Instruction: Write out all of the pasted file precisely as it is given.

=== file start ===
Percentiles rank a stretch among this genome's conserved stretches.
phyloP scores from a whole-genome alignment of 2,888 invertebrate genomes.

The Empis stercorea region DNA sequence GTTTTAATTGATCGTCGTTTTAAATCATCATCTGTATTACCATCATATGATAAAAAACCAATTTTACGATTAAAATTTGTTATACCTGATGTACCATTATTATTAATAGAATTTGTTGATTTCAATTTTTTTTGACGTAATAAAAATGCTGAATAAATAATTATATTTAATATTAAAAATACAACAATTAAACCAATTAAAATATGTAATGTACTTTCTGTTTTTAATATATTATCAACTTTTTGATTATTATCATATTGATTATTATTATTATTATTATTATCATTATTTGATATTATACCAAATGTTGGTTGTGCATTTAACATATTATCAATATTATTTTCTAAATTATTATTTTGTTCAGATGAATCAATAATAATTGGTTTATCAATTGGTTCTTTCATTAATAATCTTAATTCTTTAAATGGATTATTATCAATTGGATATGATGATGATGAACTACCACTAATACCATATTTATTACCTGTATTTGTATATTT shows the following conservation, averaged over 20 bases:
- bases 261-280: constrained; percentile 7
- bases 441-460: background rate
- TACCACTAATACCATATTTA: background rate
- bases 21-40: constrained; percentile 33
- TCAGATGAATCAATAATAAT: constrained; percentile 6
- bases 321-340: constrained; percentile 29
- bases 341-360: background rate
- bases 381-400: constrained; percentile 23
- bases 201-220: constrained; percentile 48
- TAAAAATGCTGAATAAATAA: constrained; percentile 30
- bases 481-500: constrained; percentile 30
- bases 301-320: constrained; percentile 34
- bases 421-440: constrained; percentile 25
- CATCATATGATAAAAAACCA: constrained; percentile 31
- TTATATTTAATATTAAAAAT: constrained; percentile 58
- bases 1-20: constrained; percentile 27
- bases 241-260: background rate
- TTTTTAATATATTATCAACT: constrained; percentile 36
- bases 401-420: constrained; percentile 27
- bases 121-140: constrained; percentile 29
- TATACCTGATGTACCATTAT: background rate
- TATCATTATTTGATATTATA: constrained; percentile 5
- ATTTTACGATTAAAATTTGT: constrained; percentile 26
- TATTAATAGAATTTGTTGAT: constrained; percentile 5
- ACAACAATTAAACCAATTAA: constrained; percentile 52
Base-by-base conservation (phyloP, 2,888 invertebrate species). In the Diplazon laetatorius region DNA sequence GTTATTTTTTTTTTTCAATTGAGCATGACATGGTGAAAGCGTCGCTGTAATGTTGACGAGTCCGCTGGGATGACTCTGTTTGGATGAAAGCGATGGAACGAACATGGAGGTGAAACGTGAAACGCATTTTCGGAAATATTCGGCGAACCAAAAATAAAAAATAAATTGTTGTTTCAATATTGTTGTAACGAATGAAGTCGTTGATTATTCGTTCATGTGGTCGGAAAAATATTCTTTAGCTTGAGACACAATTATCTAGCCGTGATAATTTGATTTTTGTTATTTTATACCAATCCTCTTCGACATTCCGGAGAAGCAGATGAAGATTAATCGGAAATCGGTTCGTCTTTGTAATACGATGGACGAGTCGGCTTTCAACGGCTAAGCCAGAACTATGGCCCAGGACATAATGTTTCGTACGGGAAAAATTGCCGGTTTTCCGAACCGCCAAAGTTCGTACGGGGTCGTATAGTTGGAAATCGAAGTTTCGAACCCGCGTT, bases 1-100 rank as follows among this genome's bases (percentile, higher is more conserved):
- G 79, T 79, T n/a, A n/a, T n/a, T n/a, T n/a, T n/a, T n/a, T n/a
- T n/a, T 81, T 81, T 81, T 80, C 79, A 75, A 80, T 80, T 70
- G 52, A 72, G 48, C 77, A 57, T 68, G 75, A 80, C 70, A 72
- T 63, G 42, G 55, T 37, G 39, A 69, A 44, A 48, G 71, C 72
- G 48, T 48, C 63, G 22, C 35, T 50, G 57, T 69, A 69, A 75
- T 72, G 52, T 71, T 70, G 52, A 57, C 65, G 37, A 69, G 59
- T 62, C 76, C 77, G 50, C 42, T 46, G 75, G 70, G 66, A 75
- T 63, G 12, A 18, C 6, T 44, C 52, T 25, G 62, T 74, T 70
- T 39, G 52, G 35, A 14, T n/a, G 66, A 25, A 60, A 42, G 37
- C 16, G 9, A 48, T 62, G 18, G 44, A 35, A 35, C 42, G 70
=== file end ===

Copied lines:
Percentiles rank a stretch among this genome's conserved stretches.
phyloP scores from a whole-genome alignment of 2,888 invertebrate genomes.

The Empis stercorea region DNA sequence GTTTTAATTGATCGTCGTTTTAAATCATCATCTGTATTACCATCATATGATAAAAAACCAATTTTACGATTAAAATTTGTTATACCTGATGTACCATTATTATTAATAGAATTTGTTGATTTCAATTTTTTTTGACGTAATAAAAATGCTGAATAAATAATTATATTTAATATTAAAAATACAACAATTAAACCAATTAAAATATGTAATGTACTTTCTGTTTTTAATATATTATCAACTTTTTGATTATTATCATATTGATTATTATTATTATTATTATTATCATTATTTGATATTATACCAAATGTTGGTTGTGCATTTAACATATTATCAATATTATTTTCTAAATTATTATTTTGTTCAGATGAATCAATAATAATTGGTTTATCAATTGGTTCTTTCATTAATAATCTTAATTCTTTAAATGGATTATTATCAATTGGATATGATGATGATGAACTACCACTAATACCATATTTATTACCTGTATTTGTATATTT shows the following conservation, averaged over 20 bases:
- bases 261-280: constrained; percentile 7
- bases 441-460: background rate
- TACCACTAATACCATATTTA: background rate
- bases 21-40: constrained; percentile 33
- TCAGATGAATCAATAATAAT: constrained; percentile 6
- bases 321-340: constrained; percentile 29
- bases 341-360: background rate
- bases 381-400: constrained; percentile 23
- bases 201-220: constrained; percentile 48
- TAAAAATGCTGAATAAATAA: constrained; percentile 30
- bases 481-500: constrained; percentile 30
- bases 301-320: constrained; percentile 34
- bases 421-440: constrained; percentile 25
- CATCATATGATAAAAAACCA: constrained; percentile 31
- TTATATTTAATATTAAAAAT: constrained; percentile 58
- bases 1-20: constrained; percentile 27
- bases 241-260: background rate
- TTTTTAATATATTATCAACT: constrained; percentile 36
- bases 401-420: constrained; percentile 27
- bases 121-140: constrained; percentile 29
- TATACCTGATGTACCATTAT: background rate
- TATCATTATTTGATATTATA: constrained; percentile 5
- ATTTTACGATTAAAATTTGT: constrained; percentile 26
- TATTAATAGAATTTGTTGAT: constrained; percentile 5
- ACAACAATTAAACCAATTAA: constrained; percentile 52
Base-by-base conservation (phyloP, 2,888 invertebrate species). In the Diplazon laetatorius region DNA sequence GTTATTTTTTTTTTTCAATTGAGCATGACATGGTGAAAGCGTCGCTGTAATGTTGACGAGTCCGCTGGGATGACTCTGTTTGGATGAAAGCGATGGAACGAACATGGAGGTGAAACGTGAAACGCATTTTCGGAAATATTCGGCGAACCAAAAATAAAAAATAAATTGTTGTTTCAATATTGTTGTAACGAATGAAGTCGTTGATTATTCGTTCATGTGGTCGGAAAAATATTCTTTAGCTTGAGACACAATTATCTAGCCGTGATAATTTGATTTTTGTTATTTTATACCAATCCTCTTCGACATTCCGGAGAAGCAGATGAAGATTAATCGGAAATCGGTTCGTCTTTGTAATACGATGGACGAGTCGGCTTTCAACGGCTAAGCCAGAACTATGGCCCAGGACATAATGTTTCGTACGGGAAAAATTGCCGGTTTTCCGAACCGCCAAAGTTCGTACGGGGTCGTATAGTTGGAAATCGAAGTTTCGAACCCGCGTT, bases 1-100 rank as follows among this genome's bases (percentile, higher is more conserved):
- G 79, T 79, T n/a, A n/a, T n/a, T n/a, T n/a, T n/a, T n/a, T n/a
- T n/a, T 81, T 81, T 81, T 80, C 79, A 75, A 80, T 80, T 70
- G 52, A 72, G 48, C 77, A 57, T 68, G 75, A 80, C 70, A 72
- T 63, G 42, G 55, T 37, G 39, A 69, A 44, A 48, G 71, C 72
- G 48, T 48, C 63, G 22, C 35, T 50, G 57, T 69, A 69, A 75
- T 72, G 52, T 71, T 70, G 52, A 57, C 65, G 37, A 69, G 59
- T 62, C 76, C 77, G 50, C 42, T 46, G 75, G 70, G 66, A 75
- T 63, G 12, A 18, C 6, T 44, C 52, T 25, G 62, T 74, T 70
- T 39, G 52, G 35, A 14, T n/a, G 66, A 25, A 60, A 42, G 37
- C 16, G 9, A 48, T 62, G 18, G 44, A 35, A 35, C 42, G 70